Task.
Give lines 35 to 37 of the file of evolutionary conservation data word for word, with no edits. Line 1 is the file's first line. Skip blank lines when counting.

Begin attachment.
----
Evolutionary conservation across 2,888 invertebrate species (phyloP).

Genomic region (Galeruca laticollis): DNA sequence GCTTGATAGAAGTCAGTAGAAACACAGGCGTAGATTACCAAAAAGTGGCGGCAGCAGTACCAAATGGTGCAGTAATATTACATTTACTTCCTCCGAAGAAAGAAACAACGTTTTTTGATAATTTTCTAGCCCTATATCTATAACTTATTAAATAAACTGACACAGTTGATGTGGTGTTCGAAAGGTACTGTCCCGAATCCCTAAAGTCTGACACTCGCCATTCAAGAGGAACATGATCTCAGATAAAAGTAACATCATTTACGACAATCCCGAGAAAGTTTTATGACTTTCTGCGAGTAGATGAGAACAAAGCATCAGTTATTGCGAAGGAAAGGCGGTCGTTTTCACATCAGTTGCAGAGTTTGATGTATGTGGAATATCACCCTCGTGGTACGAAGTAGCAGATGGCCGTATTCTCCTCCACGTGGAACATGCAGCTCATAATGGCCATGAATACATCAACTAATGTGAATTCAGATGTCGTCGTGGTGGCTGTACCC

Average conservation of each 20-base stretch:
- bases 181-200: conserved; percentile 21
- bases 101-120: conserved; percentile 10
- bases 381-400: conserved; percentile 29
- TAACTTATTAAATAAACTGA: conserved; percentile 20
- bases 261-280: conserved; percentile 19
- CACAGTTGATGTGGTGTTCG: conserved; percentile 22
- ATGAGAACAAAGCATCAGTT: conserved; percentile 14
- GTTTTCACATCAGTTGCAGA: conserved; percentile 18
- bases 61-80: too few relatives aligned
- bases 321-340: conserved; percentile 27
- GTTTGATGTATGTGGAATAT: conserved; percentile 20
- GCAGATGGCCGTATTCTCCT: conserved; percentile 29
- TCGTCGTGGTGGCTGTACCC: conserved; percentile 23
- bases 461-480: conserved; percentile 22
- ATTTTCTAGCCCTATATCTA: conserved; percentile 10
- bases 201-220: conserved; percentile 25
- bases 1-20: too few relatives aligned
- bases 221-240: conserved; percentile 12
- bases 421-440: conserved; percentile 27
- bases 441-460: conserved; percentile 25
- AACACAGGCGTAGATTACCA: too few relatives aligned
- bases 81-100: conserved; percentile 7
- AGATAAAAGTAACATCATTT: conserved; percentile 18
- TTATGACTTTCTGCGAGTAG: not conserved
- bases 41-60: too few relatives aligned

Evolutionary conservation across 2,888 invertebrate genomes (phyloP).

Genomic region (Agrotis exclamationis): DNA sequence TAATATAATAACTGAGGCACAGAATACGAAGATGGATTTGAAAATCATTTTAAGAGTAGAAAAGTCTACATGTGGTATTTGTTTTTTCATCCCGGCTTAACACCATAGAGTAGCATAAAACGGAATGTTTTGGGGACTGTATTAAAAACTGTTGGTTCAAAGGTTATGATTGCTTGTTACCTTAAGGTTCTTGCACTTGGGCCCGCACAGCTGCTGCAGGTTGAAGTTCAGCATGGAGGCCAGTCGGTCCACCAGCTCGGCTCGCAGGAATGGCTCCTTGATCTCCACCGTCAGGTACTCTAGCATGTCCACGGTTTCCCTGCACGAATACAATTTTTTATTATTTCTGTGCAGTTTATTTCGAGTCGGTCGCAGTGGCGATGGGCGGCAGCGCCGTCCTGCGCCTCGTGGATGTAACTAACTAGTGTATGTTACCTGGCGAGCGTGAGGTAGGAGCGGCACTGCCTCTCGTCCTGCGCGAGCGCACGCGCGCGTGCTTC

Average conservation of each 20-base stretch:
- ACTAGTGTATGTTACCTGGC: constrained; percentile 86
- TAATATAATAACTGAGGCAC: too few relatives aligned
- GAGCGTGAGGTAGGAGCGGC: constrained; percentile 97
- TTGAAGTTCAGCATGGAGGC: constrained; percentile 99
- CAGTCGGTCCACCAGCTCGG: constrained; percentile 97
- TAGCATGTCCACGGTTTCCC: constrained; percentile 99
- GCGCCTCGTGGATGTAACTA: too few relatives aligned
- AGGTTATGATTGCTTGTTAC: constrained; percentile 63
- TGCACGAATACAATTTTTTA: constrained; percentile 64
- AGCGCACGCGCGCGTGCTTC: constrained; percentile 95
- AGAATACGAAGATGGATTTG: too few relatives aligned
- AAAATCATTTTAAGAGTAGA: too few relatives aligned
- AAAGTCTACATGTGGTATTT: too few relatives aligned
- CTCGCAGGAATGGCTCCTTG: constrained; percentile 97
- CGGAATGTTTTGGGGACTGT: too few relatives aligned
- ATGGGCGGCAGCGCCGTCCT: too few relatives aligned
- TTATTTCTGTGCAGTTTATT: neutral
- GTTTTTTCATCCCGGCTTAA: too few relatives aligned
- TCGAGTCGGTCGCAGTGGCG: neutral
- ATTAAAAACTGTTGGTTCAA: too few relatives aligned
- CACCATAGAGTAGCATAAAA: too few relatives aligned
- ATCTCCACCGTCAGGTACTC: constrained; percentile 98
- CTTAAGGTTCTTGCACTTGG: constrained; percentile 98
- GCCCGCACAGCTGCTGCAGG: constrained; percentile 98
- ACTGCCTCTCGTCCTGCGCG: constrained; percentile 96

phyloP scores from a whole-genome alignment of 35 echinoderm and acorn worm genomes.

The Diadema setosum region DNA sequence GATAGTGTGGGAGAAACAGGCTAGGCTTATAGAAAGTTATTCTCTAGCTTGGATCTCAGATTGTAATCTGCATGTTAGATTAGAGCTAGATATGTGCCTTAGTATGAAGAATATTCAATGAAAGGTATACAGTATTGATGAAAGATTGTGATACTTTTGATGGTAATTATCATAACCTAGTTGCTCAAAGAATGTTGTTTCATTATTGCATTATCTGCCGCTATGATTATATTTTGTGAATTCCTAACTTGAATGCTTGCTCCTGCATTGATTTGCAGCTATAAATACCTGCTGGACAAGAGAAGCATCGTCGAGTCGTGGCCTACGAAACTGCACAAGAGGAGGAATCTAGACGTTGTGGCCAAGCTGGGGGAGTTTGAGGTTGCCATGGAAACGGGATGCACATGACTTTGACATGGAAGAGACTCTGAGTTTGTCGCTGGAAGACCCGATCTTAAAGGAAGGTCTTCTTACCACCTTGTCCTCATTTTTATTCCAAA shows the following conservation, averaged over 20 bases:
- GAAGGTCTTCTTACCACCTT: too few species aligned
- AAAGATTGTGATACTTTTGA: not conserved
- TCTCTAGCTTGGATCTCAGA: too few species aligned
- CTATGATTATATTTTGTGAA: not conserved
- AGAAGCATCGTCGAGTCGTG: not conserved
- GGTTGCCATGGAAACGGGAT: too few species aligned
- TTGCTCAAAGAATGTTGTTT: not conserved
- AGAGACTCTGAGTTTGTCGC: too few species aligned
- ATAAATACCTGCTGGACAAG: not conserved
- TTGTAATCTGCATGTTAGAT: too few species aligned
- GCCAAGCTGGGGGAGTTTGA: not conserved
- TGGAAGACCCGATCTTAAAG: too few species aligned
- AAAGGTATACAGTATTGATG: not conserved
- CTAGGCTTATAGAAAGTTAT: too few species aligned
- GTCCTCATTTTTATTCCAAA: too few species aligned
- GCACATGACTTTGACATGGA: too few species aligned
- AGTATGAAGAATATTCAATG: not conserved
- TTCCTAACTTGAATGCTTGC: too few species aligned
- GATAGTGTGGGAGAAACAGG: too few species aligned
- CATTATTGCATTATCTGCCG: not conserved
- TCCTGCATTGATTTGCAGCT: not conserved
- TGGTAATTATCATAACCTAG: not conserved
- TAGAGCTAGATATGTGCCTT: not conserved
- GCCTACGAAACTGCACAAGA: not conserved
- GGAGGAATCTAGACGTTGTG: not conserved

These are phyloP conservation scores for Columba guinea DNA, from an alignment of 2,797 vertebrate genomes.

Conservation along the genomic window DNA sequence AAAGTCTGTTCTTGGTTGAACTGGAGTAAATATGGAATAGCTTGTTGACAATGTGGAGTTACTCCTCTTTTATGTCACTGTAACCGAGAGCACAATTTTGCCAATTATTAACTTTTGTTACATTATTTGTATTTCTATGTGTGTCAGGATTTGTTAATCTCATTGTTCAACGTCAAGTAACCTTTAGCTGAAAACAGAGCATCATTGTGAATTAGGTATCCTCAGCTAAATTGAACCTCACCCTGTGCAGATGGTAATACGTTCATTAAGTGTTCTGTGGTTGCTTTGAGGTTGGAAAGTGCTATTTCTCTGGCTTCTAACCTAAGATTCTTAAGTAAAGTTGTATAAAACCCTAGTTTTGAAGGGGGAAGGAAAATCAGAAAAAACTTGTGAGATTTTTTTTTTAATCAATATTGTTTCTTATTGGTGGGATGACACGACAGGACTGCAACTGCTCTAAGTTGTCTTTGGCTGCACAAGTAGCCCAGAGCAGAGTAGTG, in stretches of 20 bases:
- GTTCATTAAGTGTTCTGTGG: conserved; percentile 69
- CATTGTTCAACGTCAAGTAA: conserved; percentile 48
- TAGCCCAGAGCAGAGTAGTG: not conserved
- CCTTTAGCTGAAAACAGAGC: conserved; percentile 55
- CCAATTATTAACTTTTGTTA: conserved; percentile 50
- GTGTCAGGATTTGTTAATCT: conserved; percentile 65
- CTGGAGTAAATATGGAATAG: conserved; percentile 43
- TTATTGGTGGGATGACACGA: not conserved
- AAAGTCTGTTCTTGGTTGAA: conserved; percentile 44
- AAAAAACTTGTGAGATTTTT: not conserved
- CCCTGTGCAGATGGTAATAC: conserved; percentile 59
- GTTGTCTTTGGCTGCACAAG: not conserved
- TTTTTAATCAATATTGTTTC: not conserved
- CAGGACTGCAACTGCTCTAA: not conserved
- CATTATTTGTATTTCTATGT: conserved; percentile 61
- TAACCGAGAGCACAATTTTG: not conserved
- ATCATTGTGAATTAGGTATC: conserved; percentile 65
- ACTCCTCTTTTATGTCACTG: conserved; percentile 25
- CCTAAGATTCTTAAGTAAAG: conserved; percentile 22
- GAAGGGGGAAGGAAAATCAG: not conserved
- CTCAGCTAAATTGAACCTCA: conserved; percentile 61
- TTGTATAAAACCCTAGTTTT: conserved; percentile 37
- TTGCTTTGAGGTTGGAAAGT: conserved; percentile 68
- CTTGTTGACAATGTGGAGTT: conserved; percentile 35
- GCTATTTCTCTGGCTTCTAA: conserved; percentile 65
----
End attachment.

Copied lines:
- TTGAAGTTCAGCATGGAGGC: constrained; percentile 99
- CAGTCGGTCCACCAGCTCGG: constrained; percentile 97
- TAGCATGTCCACGGTTTCCC: constrained; percentile 99